EU446      Half Unit
The Political Economy of European Monetary Integration

This information is for the 2013/14 session.

Teacher responsible

Dr Waltraud Schelkle COW 1.06


This course is available on the MPA in European Public and Economic Policy, MPA in International Development, MPA in Public Policy and Management, MPA in Public and Economic Policy, MPA in Public and Social Policy, MSc in International Employment Relations and Human Resource Management, MSc in Management, MSc in Management (CEMS MIM), MSc in Political Economy of Europe, MSc in Political Economy of Europe (LSE and Sciences Po), MSc in Political Science and Political Economy, MSc in Politics and Government in the European Union and MSc in Politics and Government in the European Union (LSE and Sciences Po). This course is available with permission as an outside option to students on other programmes where regulations permit.


A basic understanding of economic concepts is essential which is why the attendance of EU409 in MT is highly recommended.

Course content

The purpose of this course is to analyse the process of European monetary integration and its implications for the institutions of economic governance in the EU. There will be a strong emphasis on using the experience of the financial and economic crises since 2008 as a source of evidence to assess both the performance of EMU and the theories about monetary integration. We consider briefly the political and economic rationale for the establishment of EMU and then examine in detail how these rationales played themselves out in practice (e.g. problems of free-riding, political exchange, information asymmetries between policymakers etc). Indicative questions addressed in this course include: how and why did the EU develop the EMU project?; did economic theories prepare us for the Euro area crisis of 2010-11?; what are the challenges for member states in adjusting to the discipline of the 'Euro-zone'?; what issues arise for the EU in managing relations between member states in the Euro-zone and those outside?; how does the Euro affect the ability of member states to adjust to periods of crisis and to external shocks?; is the sovereign debt crisis of 2010 indicative of imbalances within the EU and basic flaws in its institutional design?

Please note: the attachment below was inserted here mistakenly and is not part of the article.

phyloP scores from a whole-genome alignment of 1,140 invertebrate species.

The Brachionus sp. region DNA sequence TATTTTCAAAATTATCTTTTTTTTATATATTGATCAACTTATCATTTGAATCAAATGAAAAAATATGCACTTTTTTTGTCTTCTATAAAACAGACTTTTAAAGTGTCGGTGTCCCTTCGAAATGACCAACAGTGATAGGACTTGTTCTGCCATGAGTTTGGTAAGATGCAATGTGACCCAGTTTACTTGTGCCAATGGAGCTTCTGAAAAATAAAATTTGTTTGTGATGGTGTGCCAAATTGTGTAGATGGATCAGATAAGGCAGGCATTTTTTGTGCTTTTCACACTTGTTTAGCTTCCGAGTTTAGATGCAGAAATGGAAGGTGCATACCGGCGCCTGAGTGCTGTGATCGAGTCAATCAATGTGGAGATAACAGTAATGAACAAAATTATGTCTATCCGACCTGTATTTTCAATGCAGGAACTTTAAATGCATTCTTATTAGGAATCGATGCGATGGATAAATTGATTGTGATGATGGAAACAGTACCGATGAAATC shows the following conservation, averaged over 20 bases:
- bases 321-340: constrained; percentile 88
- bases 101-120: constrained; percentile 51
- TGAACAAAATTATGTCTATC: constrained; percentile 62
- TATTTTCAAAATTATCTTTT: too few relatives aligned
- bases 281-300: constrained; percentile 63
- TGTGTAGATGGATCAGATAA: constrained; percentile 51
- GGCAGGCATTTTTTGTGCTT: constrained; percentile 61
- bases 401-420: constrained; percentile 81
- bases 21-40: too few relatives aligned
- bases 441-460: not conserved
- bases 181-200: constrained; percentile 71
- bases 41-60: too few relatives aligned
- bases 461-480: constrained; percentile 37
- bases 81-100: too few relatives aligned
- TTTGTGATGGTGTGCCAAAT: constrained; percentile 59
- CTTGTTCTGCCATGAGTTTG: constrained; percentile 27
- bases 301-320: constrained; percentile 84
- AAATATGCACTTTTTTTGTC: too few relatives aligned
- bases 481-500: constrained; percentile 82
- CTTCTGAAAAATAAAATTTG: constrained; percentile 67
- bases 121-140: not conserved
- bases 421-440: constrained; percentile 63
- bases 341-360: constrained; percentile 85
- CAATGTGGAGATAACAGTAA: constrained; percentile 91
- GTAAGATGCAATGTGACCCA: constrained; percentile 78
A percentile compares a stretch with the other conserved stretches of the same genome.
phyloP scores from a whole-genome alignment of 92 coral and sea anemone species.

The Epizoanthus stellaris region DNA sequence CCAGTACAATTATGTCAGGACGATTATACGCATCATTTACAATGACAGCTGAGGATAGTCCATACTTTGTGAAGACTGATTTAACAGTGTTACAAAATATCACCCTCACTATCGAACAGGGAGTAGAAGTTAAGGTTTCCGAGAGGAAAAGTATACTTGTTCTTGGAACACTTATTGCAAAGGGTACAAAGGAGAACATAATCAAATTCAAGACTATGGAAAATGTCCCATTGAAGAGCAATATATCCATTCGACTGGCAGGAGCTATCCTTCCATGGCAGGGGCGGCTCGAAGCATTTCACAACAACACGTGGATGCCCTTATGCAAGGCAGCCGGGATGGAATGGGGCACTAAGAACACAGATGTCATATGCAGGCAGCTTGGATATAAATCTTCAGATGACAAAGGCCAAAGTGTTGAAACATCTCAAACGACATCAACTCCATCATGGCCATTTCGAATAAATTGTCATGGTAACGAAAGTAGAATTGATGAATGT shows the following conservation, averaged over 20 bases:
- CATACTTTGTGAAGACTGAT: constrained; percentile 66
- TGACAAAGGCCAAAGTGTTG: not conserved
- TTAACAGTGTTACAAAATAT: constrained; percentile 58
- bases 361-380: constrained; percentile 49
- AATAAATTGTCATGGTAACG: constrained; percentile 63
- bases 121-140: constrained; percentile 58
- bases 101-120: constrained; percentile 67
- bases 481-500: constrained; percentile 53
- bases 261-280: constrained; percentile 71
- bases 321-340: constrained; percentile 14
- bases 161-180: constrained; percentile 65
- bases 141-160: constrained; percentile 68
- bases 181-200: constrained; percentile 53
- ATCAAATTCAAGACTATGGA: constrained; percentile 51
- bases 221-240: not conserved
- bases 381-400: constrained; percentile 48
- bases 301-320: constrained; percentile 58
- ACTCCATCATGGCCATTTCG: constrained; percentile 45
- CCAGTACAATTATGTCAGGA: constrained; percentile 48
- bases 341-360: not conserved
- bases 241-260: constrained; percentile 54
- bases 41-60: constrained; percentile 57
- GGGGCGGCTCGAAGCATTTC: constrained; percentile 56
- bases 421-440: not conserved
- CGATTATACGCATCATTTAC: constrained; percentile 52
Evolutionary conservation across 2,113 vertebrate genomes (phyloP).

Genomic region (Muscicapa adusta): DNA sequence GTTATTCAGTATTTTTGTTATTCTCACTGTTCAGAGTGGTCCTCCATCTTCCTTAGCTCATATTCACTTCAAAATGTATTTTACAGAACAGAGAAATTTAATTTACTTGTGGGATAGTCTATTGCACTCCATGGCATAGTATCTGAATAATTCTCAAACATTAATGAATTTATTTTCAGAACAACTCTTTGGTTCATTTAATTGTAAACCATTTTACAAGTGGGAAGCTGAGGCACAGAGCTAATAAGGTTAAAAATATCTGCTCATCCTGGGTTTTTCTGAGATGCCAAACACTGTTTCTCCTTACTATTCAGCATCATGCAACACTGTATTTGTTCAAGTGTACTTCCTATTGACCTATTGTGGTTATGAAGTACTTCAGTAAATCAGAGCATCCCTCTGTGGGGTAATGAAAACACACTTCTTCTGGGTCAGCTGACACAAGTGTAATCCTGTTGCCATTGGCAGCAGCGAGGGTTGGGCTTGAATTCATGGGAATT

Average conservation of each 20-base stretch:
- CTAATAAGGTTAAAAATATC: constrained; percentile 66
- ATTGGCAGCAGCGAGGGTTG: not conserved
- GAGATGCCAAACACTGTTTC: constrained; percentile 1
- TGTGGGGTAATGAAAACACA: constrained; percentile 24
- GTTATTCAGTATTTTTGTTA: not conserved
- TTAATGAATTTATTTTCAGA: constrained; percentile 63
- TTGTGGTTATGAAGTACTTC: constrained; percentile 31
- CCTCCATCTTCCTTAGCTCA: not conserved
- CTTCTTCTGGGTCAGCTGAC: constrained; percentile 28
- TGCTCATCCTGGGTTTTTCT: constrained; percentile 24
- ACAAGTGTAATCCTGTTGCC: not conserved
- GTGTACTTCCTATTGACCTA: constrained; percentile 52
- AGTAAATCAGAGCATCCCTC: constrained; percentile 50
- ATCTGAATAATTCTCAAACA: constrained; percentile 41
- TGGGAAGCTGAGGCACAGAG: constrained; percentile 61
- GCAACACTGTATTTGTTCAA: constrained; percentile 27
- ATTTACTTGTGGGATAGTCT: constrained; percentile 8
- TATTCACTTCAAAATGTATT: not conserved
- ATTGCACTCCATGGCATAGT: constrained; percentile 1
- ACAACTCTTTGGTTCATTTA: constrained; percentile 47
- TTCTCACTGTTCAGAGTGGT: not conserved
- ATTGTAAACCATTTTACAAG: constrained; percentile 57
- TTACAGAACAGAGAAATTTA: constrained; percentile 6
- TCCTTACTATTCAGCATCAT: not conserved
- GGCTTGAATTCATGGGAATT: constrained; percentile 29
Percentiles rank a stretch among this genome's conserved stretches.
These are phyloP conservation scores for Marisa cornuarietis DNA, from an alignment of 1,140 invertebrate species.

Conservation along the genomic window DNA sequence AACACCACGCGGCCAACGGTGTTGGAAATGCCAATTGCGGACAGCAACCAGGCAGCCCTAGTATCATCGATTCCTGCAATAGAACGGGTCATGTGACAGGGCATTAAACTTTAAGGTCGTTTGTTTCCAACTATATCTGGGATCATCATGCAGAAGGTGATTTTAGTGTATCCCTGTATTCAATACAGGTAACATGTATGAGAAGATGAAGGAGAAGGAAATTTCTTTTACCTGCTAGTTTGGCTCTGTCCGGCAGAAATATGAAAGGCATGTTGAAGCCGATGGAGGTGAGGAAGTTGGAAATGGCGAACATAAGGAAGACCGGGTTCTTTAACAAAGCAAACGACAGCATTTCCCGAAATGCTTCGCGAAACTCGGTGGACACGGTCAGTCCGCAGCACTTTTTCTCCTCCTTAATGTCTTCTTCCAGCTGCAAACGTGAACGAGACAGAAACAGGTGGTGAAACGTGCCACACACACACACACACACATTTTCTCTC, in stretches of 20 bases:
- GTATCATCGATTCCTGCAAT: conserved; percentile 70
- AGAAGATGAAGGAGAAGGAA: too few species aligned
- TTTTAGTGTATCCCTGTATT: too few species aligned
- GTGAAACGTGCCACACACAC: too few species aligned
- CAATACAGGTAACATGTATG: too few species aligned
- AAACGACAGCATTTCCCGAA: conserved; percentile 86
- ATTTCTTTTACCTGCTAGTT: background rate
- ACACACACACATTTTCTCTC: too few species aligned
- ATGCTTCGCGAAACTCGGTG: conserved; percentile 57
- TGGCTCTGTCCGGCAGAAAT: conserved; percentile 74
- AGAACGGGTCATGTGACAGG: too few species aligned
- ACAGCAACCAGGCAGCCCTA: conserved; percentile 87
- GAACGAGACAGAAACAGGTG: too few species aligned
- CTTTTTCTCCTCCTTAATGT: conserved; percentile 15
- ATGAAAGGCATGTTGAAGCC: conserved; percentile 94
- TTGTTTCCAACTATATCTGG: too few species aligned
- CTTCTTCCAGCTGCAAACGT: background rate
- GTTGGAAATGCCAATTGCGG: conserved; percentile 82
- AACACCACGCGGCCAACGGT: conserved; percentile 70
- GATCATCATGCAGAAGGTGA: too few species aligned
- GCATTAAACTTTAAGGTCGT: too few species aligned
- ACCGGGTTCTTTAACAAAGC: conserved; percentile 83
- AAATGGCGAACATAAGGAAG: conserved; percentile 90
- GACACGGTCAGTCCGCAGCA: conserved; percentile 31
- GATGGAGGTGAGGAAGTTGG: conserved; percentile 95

10 hours of lectures and 15 hours of seminars in the LT. 3 hours of seminars in the ST.

Formative coursework

One 1,500-word essay and one group essay of up to 3,000 words.

Indicative reading

Paul De Grauwe (2012) The Economics of Monetary Union (Oxford University Press, 7th ed.); Kenneth Dyson and Kevin Featherstone (1999) The Road to Maastricht, OUP; Special issue (2006): 'Economic Governance in EMU Revisited', Journal of Common Market Studies vol.44, No.4 (November); DG Ecfin (2009) Economic Crisis in Europe: Causes, Consequences and Responses, European Economy 7/2009; Jean Pisani-Ferry and Adam Posen (2009) The Euro at Ten: The Next Global Currency?, Peterson Institute for International Economics.


Exam (100%, duration: 2 hours) in the main exam period.

Student performance results

(2009/10 - 2011/12 combined)

Classification % of students
Distinction 16.7
Merit 63.3
Pass 19.2
Fail 0.8

Key facts

Department: European Institute

Total students 2012/13: 63

Average class size 2012/13: 16

Value: Half Unit

Guidelines for interpreting course guide information

Personal development skills

  • Self-management
  • Team working
  • Communication
  • Application of numeracy skills

Course survey results

(2010/11 - 2012/13 combined)

1 = "best" score, 5 = "worst" score

The scores below are average responses.

Response rate: 77.6%



Reading list (Q2.1)


Materials (Q2.3)


Course satisfied (Q2.4)


Lectures (Q2.5)


Integration (Q2.6)


Contact (Q2.7)


Feedback (Q2.8)


Recommend (Q2.9)